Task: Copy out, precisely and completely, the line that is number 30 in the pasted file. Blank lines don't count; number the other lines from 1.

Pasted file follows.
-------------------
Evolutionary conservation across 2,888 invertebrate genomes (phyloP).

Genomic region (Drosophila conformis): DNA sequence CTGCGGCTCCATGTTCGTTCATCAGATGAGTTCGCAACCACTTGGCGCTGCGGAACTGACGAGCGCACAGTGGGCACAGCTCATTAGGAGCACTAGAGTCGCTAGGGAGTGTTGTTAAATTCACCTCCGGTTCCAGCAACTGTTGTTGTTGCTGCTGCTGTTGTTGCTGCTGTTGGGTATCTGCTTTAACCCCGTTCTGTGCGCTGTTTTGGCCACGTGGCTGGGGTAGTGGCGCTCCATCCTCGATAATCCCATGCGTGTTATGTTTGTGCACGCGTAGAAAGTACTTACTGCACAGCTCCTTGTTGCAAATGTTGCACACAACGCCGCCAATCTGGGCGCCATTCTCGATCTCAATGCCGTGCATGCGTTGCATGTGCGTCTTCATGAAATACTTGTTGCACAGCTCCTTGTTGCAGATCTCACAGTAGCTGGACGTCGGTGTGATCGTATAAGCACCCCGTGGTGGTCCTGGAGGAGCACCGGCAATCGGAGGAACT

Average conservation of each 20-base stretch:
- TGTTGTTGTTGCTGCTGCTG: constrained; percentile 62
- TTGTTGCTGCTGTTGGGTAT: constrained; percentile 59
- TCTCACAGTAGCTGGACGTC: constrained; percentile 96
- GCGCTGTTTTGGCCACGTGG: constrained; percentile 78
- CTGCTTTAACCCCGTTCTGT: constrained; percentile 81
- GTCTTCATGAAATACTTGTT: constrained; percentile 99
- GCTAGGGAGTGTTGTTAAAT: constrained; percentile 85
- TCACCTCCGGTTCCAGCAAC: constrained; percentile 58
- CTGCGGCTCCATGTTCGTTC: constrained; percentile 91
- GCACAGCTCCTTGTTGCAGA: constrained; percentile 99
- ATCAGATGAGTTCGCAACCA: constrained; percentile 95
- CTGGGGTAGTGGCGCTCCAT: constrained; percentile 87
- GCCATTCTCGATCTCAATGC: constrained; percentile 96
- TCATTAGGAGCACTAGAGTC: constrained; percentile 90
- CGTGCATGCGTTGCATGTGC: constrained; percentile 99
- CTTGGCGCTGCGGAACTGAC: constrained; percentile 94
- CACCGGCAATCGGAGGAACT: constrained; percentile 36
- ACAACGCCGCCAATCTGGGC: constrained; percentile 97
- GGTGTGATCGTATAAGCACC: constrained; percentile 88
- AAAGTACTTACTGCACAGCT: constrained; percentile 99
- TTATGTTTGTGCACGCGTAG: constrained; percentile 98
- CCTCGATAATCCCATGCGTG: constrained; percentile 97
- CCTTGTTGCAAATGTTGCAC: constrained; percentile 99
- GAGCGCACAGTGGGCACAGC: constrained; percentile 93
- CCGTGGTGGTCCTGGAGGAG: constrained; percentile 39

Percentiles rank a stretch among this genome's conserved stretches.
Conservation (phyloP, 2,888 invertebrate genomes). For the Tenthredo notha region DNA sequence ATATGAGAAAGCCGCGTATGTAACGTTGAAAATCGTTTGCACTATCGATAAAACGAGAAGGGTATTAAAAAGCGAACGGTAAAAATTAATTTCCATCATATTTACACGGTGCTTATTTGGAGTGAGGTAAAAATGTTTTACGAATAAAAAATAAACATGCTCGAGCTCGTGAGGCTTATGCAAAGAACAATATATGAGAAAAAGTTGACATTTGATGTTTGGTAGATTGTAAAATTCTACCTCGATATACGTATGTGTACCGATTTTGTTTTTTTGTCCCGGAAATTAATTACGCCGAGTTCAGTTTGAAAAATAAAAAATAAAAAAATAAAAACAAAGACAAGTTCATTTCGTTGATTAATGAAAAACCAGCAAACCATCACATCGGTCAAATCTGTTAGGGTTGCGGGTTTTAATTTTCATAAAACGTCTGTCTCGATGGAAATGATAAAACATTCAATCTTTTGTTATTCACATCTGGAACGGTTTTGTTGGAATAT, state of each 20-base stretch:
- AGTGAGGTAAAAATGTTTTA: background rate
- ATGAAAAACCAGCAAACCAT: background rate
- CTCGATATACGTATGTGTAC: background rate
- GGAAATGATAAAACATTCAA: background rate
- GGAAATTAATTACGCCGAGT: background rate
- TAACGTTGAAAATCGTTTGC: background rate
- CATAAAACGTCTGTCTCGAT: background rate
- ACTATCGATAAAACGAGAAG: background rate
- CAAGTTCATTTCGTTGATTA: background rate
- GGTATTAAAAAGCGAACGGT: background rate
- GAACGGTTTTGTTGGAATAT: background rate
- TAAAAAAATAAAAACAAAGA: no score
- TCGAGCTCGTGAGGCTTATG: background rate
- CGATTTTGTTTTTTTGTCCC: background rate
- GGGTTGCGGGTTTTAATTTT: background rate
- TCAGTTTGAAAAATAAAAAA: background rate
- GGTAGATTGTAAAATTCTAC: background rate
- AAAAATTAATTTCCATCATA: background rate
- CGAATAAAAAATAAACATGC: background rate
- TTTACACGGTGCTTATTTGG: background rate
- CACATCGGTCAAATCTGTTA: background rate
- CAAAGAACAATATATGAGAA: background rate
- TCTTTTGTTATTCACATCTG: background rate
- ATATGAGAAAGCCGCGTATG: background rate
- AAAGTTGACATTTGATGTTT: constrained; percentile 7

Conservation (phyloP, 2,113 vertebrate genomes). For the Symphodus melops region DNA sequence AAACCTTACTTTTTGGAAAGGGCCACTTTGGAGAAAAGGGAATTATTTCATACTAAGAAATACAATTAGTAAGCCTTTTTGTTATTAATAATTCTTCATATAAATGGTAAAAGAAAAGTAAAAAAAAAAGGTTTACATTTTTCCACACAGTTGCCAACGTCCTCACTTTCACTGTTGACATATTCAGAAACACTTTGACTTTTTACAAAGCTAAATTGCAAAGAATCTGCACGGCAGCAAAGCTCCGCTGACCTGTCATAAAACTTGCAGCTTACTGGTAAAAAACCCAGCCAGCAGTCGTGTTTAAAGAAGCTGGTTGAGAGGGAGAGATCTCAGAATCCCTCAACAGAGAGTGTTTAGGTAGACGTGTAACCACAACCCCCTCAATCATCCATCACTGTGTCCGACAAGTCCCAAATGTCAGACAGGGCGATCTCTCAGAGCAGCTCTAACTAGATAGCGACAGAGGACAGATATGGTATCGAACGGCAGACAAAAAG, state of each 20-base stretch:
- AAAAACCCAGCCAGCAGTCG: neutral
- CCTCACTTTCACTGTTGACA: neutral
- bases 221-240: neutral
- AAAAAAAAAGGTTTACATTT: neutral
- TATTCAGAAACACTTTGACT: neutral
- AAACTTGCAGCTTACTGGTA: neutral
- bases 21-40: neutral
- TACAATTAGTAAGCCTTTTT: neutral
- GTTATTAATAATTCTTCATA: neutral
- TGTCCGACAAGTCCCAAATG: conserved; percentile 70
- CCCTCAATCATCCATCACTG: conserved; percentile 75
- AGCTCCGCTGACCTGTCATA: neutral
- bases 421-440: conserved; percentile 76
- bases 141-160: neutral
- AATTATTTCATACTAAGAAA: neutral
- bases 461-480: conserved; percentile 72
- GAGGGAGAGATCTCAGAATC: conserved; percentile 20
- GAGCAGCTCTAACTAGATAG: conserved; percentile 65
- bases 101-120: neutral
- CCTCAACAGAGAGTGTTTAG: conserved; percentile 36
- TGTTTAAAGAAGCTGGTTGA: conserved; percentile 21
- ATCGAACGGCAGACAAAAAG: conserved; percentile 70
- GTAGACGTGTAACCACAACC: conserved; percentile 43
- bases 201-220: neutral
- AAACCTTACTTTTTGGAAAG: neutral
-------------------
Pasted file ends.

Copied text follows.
Conservation (phyloP, 2,888 invertebrate genomes). For the Tenthredo notha region DNA sequence ATATGAGAAAGCCGCGTATGTAACGTTGAAAATCGTTTGCACTATCGATAAAACGAGAAGGGTATTAAAAAGCGAACGGTAAAAATTAATTTCCATCATATTTACACGGTGCTTATTTGGAGTGAGGTAAAAATGTTTTACGAATAAAAAATAAACATGCTCGAGCTCGTGAGGCTTATGCAAAGAACAATATATGAGAAAAAGTTGACATTTGATGTTTGGTAGATTGTAAAATTCTACCTCGATATACGTATGTGTACCGATTTTGTTTTTTTGTCCCGGAAATTAATTACGCCGAGTTCAGTTTGAAAAATAAAAAATAAAAAAATAAAAACAAAGACAAGTTCATTTCGTTGATTAATGAAAAACCAGCAAACCATCACATCGGTCAAATCTGTTAGGGTTGCGGGTTTTAATTTTCATAAAACGTCTGTCTCGATGGAAATGATAAAACATTCAATCTTTTGTTATTCACATCTGGAACGGTTTTGTTGGAATAT, state of each 20-base stretch: